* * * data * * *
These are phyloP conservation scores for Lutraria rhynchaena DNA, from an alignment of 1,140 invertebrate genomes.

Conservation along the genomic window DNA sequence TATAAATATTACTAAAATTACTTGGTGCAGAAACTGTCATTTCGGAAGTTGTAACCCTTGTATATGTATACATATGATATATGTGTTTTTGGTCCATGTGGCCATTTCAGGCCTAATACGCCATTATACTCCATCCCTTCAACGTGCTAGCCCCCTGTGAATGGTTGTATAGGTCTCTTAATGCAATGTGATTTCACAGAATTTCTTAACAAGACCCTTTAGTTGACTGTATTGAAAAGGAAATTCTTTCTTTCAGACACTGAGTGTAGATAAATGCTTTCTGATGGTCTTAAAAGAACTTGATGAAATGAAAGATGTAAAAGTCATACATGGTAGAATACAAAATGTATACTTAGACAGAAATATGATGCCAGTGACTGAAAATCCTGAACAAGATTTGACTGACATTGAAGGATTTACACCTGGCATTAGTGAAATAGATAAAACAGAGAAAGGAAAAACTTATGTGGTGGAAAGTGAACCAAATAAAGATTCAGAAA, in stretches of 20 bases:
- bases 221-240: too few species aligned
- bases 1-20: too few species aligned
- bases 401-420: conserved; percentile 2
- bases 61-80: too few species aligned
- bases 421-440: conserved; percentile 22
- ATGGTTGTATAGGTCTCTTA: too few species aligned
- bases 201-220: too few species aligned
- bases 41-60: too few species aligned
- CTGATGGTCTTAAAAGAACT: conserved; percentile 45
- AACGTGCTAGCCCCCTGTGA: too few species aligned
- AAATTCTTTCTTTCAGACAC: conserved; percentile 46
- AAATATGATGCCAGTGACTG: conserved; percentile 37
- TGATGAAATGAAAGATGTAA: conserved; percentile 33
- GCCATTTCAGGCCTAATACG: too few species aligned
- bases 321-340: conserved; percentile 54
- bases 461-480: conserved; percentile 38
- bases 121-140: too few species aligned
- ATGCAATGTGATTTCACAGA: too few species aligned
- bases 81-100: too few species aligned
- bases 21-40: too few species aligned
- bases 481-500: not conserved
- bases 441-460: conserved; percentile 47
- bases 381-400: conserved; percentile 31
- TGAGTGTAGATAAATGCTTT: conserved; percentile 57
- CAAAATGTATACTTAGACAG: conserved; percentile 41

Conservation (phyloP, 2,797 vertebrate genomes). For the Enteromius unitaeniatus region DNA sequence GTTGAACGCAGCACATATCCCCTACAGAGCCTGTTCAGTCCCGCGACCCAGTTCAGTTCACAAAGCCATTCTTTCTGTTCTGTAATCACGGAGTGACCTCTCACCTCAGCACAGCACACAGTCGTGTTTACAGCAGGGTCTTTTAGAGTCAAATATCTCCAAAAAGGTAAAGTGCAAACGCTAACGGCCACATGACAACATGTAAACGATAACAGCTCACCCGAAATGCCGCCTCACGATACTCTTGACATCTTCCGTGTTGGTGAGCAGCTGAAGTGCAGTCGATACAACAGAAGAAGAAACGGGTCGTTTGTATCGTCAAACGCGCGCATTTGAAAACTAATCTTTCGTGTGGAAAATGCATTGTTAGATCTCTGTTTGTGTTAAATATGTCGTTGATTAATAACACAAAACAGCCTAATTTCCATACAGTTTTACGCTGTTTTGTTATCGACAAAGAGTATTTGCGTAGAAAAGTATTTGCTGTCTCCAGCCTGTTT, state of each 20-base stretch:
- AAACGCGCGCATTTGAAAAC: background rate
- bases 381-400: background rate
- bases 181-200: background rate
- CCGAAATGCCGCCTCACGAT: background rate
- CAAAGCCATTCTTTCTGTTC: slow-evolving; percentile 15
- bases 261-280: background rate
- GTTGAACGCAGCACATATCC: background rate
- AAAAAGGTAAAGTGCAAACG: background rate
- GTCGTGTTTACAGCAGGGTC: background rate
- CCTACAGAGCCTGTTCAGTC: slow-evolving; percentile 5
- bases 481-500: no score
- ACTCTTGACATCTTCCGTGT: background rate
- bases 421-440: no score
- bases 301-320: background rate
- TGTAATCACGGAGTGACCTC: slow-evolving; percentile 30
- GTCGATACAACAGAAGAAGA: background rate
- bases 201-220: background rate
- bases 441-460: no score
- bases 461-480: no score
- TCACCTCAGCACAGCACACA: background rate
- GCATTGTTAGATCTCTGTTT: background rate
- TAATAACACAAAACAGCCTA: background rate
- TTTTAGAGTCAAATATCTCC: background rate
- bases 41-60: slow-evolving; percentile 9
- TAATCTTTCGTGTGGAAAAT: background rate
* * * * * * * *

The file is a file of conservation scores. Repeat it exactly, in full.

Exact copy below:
These are phyloP conservation scores for Lutraria rhynchaena DNA, from an alignment of 1,140 invertebrate genomes.

Conservation along the genomic window DNA sequence TATAAATATTACTAAAATTACTTGGTGCAGAAACTGTCATTTCGGAAGTTGTAACCCTTGTATATGTATACATATGATATATGTGTTTTTGGTCCATGTGGCCATTTCAGGCCTAATACGCCATTATACTCCATCCCTTCAACGTGCTAGCCCCCTGTGAATGGTTGTATAGGTCTCTTAATGCAATGTGATTTCACAGAATTTCTTAACAAGACCCTTTAGTTGACTGTATTGAAAAGGAAATTCTTTCTTTCAGACACTGAGTGTAGATAAATGCTTTCTGATGGTCTTAAAAGAACTTGATGAAATGAAAGATGTAAAAGTCATACATGGTAGAATACAAAATGTATACTTAGACAGAAATATGATGCCAGTGACTGAAAATCCTGAACAAGATTTGACTGACATTGAAGGATTTACACCTGGCATTAGTGAAATAGATAAAACAGAGAAAGGAAAAACTTATGTGGTGGAAAGTGAACCAAATAAAGATTCAGAAA, in stretches of 20 bases:
- bases 221-240: too few species aligned
- bases 1-20: too few species aligned
- bases 401-420: conserved; percentile 2
- bases 61-80: too few species aligned
- bases 421-440: conserved; percentile 22
- ATGGTTGTATAGGTCTCTTA: too few species aligned
- bases 201-220: too few species aligned
- bases 41-60: too few species aligned
- CTGATGGTCTTAAAAGAACT: conserved; percentile 45
- AACGTGCTAGCCCCCTGTGA: too few species aligned
- AAATTCTTTCTTTCAGACAC: conserved; percentile 46
- AAATATGATGCCAGTGACTG: conserved; percentile 37
- TGATGAAATGAAAGATGTAA: conserved; percentile 33
- GCCATTTCAGGCCTAATACG: too few species aligned
- bases 321-340: conserved; percentile 54
- bases 461-480: conserved; percentile 38
- bases 121-140: too few species aligned
- ATGCAATGTGATTTCACAGA: too few species aligned
- bases 81-100: too few species aligned
- bases 21-40: too few species aligned
- bases 481-500: not conserved
- bases 441-460: conserved; percentile 47
- bases 381-400: conserved; percentile 31
- TGAGTGTAGATAAATGCTTT: conserved; percentile 57
- CAAAATGTATACTTAGACAG: conserved; percentile 41

Conservation (phyloP, 2,797 vertebrate genomes). For the Enteromius unitaeniatus region DNA sequence GTTGAACGCAGCACATATCCCCTACAGAGCCTGTTCAGTCCCGCGACCCAGTTCAGTTCACAAAGCCATTCTTTCTGTTCTGTAATCACGGAGTGACCTCTCACCTCAGCACAGCACACAGTCGTGTTTACAGCAGGGTCTTTTAGAGTCAAATATCTCCAAAAAGGTAAAGTGCAAACGCTAACGGCCACATGACAACATGTAAACGATAACAGCTCACCCGAAATGCCGCCTCACGATACTCTTGACATCTTCCGTGTTGGTGAGCAGCTGAAGTGCAGTCGATACAACAGAAGAAGAAACGGGTCGTTTGTATCGTCAAACGCGCGCATTTGAAAACTAATCTTTCGTGTGGAAAATGCATTGTTAGATCTCTGTTTGTGTTAAATATGTCGTTGATTAATAACACAAAACAGCCTAATTTCCATACAGTTTTACGCTGTTTTGTTATCGACAAAGAGTATTTGCGTAGAAAAGTATTTGCTGTCTCCAGCCTGTTT, state of each 20-base stretch:
- AAACGCGCGCATTTGAAAAC: background rate
- bases 381-400: background rate
- bases 181-200: background rate
- CCGAAATGCCGCCTCACGAT: background rate
- CAAAGCCATTCTTTCTGTTC: slow-evolving; percentile 15
- bases 261-280: background rate
- GTTGAACGCAGCACATATCC: background rate
- AAAAAGGTAAAGTGCAAACG: background rate
- GTCGTGTTTACAGCAGGGTC: background rate
- CCTACAGAGCCTGTTCAGTC: slow-evolving; percentile 5
- bases 481-500: no score
- ACTCTTGACATCTTCCGTGT: background rate
- bases 421-440: no score
- bases 301-320: background rate
- TGTAATCACGGAGTGACCTC: slow-evolving; percentile 30
- GTCGATACAACAGAAGAAGA: background rate
- bases 201-220: background rate
- bases 441-460: no score
- bases 461-480: no score
- TCACCTCAGCACAGCACACA: background rate
- GCATTGTTAGATCTCTGTTT: background rate
- TAATAACACAAAACAGCCTA: background rate
- TTTTAGAGTCAAATATCTCC: background rate
- bases 41-60: slow-evolving; percentile 9
- TAATCTTTCGTGTGGAAAAT: background rate